We often suspend our disbelief when watching science-fiction movies. We know that flying saucers don't exist (or do they?) but filmmakers have honed the art of creating fantastic stories supported by believable effects, allowing us to be immersed in the moment. We want to believe...
From the elaborate miniatures were created for Star Wars, Close Encounters, Star Trek and the first Battlestar Galactica series in the 1970's by pioneers John Dykstra and Douglas Trumbull, to the completely digital environments made for Independence Day, The Matrix, The Day the Earth Stood Still and Stargate SG-1, VFX artists are challenged to continually raise the bar on detail, integration and believability.
In shots where the actors are in the scene, seamless blending becomes paramount. In the UFO student project at Lost Boys Learning on Vancouver Island, there is an emphasis on photo-realistic integration of elements such as foreground objects (trees, architectural structures, people, etc.), shadows, reflections and interactive light. Students are encouraged to consider a more subtle portrayal of the UFO to rely more on integration and interaction, and to a imply partially concealed presence.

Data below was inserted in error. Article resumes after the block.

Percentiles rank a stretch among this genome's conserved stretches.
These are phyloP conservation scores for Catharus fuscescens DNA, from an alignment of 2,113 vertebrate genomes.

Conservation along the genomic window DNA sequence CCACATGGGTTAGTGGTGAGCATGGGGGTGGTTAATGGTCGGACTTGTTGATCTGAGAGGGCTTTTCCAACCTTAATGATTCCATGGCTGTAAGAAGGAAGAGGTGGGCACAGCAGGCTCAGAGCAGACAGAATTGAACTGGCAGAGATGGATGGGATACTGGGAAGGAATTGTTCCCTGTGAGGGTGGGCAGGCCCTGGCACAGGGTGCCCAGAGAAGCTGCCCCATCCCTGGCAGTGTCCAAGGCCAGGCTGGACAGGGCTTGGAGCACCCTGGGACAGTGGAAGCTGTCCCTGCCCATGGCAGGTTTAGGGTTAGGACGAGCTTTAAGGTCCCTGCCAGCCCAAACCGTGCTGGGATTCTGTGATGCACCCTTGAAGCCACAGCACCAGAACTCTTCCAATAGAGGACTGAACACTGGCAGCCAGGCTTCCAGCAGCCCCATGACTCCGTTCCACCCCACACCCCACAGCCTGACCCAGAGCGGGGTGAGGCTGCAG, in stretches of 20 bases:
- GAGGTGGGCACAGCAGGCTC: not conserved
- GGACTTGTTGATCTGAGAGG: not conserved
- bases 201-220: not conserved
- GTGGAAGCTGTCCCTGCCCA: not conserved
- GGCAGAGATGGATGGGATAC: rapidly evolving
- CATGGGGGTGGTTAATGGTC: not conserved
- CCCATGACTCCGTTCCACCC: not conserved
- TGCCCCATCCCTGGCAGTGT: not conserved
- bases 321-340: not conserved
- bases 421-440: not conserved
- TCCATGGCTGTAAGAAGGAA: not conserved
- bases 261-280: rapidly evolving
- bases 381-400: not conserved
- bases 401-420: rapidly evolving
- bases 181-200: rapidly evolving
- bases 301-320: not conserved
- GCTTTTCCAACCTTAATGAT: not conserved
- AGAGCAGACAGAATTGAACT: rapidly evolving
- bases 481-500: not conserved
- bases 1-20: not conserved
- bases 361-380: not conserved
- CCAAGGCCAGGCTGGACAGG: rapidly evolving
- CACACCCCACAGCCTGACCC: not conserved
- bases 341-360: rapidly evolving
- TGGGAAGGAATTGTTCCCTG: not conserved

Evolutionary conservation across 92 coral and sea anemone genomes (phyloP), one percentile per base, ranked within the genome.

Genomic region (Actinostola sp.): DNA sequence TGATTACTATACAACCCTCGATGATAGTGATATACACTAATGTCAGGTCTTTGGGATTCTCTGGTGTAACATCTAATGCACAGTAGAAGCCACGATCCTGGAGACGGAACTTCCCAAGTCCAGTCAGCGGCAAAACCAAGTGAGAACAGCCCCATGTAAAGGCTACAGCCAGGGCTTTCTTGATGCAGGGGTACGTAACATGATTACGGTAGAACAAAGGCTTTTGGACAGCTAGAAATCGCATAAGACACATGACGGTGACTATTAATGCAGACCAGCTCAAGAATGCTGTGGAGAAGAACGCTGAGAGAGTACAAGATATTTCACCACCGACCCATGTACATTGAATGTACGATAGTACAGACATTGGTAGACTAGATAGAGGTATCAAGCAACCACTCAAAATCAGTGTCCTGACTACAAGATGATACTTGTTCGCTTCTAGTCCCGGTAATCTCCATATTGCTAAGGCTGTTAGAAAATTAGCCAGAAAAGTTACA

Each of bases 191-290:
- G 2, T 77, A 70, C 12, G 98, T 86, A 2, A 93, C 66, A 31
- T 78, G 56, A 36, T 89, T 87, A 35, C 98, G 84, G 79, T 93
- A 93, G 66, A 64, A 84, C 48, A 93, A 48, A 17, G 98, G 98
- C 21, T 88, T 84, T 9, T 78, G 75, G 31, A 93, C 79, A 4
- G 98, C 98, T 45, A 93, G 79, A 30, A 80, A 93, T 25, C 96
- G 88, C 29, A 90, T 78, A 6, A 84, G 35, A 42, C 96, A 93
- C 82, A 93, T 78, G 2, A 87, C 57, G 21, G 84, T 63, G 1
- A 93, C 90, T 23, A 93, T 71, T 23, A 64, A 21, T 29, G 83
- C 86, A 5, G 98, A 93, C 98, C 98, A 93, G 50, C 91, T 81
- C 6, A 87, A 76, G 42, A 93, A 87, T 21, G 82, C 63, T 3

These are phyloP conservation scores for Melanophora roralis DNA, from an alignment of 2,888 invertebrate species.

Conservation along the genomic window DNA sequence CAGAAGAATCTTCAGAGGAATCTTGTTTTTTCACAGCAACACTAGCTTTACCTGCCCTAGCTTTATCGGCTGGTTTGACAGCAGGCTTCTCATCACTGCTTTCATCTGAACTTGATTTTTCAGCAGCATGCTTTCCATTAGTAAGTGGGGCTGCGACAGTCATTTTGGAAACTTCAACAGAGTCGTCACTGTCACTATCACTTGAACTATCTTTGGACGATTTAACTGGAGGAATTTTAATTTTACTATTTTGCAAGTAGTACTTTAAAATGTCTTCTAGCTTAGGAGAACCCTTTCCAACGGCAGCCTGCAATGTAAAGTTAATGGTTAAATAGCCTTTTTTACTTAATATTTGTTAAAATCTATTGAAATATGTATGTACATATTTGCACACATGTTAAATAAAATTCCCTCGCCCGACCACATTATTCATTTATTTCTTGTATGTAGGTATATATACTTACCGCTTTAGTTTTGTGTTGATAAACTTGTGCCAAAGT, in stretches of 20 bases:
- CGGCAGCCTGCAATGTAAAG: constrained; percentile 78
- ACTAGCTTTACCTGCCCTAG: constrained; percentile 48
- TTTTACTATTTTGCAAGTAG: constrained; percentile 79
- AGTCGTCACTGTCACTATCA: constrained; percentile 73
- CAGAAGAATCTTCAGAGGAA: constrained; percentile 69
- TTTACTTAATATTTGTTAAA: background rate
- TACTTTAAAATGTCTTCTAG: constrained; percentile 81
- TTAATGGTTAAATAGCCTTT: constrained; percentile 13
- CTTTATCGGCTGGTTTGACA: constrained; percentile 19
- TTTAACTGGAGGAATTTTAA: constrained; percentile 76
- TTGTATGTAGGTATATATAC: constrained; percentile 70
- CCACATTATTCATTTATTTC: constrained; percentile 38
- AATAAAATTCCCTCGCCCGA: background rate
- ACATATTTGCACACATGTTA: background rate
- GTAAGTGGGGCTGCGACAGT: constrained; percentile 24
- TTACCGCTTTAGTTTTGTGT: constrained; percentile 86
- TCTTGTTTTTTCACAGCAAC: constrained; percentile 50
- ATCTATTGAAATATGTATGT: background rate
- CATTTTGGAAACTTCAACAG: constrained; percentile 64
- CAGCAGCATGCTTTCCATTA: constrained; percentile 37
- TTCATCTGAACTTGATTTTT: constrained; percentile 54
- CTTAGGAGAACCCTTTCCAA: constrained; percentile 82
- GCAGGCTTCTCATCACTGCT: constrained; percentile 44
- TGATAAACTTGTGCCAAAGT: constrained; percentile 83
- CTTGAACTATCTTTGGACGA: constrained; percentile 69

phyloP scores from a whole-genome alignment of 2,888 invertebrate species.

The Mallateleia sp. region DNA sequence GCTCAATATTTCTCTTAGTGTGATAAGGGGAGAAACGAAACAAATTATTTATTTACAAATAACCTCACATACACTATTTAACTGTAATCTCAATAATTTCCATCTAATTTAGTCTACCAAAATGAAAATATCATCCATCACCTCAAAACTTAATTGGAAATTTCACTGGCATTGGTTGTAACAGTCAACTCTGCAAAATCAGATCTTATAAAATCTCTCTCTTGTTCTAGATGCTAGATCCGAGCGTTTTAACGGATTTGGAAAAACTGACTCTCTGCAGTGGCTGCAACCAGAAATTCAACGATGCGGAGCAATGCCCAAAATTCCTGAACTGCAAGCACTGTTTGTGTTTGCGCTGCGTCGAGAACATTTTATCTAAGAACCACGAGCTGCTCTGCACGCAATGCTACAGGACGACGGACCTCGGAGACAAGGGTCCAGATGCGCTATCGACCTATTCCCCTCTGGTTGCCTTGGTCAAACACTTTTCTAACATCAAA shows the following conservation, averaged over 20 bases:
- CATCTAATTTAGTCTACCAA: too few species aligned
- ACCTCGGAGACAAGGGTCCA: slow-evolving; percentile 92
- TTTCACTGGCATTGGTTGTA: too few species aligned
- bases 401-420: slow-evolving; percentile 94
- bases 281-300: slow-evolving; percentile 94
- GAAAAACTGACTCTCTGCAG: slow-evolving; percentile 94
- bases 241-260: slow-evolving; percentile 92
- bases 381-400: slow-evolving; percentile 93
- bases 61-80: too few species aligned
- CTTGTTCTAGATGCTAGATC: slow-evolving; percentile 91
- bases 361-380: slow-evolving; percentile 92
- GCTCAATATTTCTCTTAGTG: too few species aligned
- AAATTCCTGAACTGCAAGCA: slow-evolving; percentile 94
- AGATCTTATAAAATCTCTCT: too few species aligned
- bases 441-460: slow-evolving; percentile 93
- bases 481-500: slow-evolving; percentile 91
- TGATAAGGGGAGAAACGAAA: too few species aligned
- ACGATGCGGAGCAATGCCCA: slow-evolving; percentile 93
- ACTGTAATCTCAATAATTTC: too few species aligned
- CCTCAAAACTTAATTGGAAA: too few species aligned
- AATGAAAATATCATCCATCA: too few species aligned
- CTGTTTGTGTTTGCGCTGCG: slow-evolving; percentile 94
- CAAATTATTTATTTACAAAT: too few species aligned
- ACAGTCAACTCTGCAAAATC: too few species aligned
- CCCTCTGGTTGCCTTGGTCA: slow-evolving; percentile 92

In the first week, sequences are designed, locations scouted, actors and costumes prepped, lighting organized and crews assembled. In the following 4 weeks, ships are modeled, textured, animated, and lit, and effects are composited, resulting in an industry relevant sequence for the student's demo reel.